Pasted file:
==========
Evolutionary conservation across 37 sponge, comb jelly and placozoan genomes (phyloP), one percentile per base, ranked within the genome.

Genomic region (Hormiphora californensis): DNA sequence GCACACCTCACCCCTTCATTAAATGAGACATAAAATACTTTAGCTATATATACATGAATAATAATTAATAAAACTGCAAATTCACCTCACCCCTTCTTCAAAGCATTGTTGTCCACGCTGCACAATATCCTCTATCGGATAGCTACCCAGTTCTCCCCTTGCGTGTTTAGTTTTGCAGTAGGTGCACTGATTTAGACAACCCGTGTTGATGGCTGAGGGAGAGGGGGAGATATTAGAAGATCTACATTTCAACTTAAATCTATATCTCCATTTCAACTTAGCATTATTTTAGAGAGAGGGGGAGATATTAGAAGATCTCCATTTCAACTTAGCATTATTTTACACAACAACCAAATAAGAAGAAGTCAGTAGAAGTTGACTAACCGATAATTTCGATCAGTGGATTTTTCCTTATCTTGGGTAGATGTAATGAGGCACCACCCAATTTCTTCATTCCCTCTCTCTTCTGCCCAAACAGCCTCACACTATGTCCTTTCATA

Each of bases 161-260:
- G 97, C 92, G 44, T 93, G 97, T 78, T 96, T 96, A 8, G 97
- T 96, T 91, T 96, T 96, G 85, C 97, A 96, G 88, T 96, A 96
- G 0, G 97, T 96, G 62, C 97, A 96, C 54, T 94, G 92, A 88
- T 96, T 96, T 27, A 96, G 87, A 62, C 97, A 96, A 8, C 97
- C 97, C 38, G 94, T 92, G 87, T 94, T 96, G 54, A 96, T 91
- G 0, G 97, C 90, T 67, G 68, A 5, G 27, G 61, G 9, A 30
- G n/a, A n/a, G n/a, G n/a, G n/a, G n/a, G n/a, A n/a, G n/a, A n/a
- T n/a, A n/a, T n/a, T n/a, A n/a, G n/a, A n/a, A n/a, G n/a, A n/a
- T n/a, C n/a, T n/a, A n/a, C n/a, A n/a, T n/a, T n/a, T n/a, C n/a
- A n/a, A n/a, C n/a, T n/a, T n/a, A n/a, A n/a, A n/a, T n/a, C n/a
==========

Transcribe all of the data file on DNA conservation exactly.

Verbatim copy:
Evolutionary conservation across 37 sponge, comb jelly and placozoan genomes (phyloP), one percentile per base, ranked within the genome.

Genomic region (Hormiphora californensis): DNA sequence GCACACCTCACCCCTTCATTAAATGAGACATAAAATACTTTAGCTATATATACATGAATAATAATTAATAAAACTGCAAATTCACCTCACCCCTTCTTCAAAGCATTGTTGTCCACGCTGCACAATATCCTCTATCGGATAGCTACCCAGTTCTCCCCTTGCGTGTTTAGTTTTGCAGTAGGTGCACTGATTTAGACAACCCGTGTTGATGGCTGAGGGAGAGGGGGAGATATTAGAAGATCTACATTTCAACTTAAATCTATATCTCCATTTCAACTTAGCATTATTTTAGAGAGAGGGGGAGATATTAGAAGATCTCCATTTCAACTTAGCATTATTTTACACAACAACCAAATAAGAAGAAGTCAGTAGAAGTTGACTAACCGATAATTTCGATCAGTGGATTTTTCCTTATCTTGGGTAGATGTAATGAGGCACCACCCAATTTCTTCATTCCCTCTCTCTTCTGCCCAAACAGCCTCACACTATGTCCTTTCATA

Each of bases 161-260:
- G 97, C 92, G 44, T 93, G 97, T 78, T 96, T 96, A 8, G 97
- T 96, T 91, T 96, T 96, G 85, C 97, A 96, G 88, T 96, A 96
- G 0, G 97, T 96, G 62, C 97, A 96, C 54, T 94, G 92, A 88
- T 96, T 96, T 27, A 96, G 87, A 62, C 97, A 96, A 8, C 97
- C 97, C 38, G 94, T 92, G 87, T 94, T 96, G 54, A 96, T 91
- G 0, G 97, C 90, T 67, G 68, A 5, G 27, G 61, G 9, A 30
- G n/a, A n/a, G n/a, G n/a, G n/a, G n/a, G n/a, A n/a, G n/a, A n/a
- T n/a, A n/a, T n/a, T n/a, A n/a, G n/a, A n/a, A n/a, G n/a, A n/a
- T n/a, C n/a, T n/a, A n/a, C n/a, A n/a, T n/a, T n/a, T n/a, C n/a
- A n/a, A n/a, C n/a, T n/a, T n/a, A n/a, A n/a, A n/a, T n/a, C n/a